❌       Don’t try to become the smartest manufacturer overnight. Many smart manufacturing projects fail because too much focus is put on “fancy” technology and not enough on the people and processes at the heart of an operation.

2.   A smart factory is about more than new technology and tons of data.

Purchasing brand new machinery and cutting-edge technology can be tempting. After all, if the future is all about data, you’re probably ready to start collecting as much of it as possible using the best tools you can find.

But here’s the thing: You could harvest a hundred billion data points and find that only a few hundred of those are actually useful to your business becoming more productive. Wearing an exercise activity tracker is not, by itself, going to make someone healthier. A lifestyle change needs to go along with it to produce real results. Smart manufacturing is no different. It has to start with as clear an idea as possible about what actions need to be taken.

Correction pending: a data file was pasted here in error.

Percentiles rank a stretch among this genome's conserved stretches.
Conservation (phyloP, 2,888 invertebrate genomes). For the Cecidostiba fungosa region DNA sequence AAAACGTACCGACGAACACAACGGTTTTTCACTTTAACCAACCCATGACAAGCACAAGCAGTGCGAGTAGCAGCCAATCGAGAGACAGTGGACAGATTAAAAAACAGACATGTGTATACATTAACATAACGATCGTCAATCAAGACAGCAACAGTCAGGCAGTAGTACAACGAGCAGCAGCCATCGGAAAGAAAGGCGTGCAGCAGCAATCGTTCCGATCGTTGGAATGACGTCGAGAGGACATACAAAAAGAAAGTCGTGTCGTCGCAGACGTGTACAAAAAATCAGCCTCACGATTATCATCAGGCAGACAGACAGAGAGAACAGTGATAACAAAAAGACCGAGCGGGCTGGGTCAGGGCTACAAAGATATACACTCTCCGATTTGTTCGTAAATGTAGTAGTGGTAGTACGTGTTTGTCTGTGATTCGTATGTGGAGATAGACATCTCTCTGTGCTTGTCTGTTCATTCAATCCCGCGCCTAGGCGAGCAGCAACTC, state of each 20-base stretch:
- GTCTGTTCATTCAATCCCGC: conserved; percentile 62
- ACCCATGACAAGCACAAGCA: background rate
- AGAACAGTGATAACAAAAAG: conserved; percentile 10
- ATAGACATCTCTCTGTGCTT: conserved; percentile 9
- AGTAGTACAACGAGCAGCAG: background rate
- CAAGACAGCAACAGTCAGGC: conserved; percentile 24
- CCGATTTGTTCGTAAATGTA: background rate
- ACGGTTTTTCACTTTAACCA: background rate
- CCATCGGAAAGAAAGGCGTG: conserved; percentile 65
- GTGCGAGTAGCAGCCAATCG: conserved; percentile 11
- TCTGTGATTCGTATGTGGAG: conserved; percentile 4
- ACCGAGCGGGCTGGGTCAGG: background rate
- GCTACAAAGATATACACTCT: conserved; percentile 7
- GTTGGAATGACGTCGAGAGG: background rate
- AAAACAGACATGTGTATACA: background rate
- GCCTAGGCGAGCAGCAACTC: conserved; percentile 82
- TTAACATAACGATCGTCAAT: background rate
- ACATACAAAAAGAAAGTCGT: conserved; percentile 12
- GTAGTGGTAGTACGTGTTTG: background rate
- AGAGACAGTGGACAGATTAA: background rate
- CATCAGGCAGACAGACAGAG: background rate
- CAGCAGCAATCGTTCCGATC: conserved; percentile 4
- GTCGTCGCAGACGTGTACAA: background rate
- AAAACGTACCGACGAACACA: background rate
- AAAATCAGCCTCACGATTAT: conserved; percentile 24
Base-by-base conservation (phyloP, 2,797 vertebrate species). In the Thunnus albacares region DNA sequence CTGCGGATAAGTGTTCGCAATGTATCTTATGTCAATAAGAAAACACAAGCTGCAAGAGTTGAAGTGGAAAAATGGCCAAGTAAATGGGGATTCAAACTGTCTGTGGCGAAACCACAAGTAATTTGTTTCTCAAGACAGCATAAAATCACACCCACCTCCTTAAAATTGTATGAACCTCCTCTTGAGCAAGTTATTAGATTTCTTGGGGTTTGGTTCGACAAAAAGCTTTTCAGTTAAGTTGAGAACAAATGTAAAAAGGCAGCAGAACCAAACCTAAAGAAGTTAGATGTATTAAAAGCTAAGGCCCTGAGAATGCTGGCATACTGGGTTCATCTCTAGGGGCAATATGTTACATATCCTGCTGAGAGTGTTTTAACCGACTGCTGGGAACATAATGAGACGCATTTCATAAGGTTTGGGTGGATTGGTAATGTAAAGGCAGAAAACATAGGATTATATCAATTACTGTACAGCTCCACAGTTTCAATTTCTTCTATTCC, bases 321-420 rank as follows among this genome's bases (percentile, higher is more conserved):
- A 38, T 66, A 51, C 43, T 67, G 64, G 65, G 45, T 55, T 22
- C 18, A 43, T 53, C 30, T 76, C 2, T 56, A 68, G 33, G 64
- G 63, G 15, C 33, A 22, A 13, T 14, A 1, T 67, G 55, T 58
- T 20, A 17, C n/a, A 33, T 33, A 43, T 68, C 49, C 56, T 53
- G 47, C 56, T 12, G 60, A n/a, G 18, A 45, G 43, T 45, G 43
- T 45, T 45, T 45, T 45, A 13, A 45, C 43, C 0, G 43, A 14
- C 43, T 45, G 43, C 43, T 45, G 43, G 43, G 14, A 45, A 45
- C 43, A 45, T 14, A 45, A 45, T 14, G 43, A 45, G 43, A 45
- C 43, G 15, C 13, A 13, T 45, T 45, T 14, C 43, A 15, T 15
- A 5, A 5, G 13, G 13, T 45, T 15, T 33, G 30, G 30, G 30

What you need to know:  

✔️      Map out your production process and move on from there. Determine what specific data points will help you make smarter decisions before you start collecting any information. The people in your organization most likely know what the issues are—use their insights as guard rails for data.

❌       Don’t hope that having lots of data will, by itself, point out how to achieve productivity gains.

3.   Factories are goldmines if you take one data-rich step at a time.

The more efficient a manufacturer is, the less resources it uses to produce increasingly better quality products. The average manufacturer in the United States reports an efficiency rate of 85–90%. That means that there's plenty of room for most businesses to improve and, even better, it’s mostly a matter of capturing low-hanging fruit.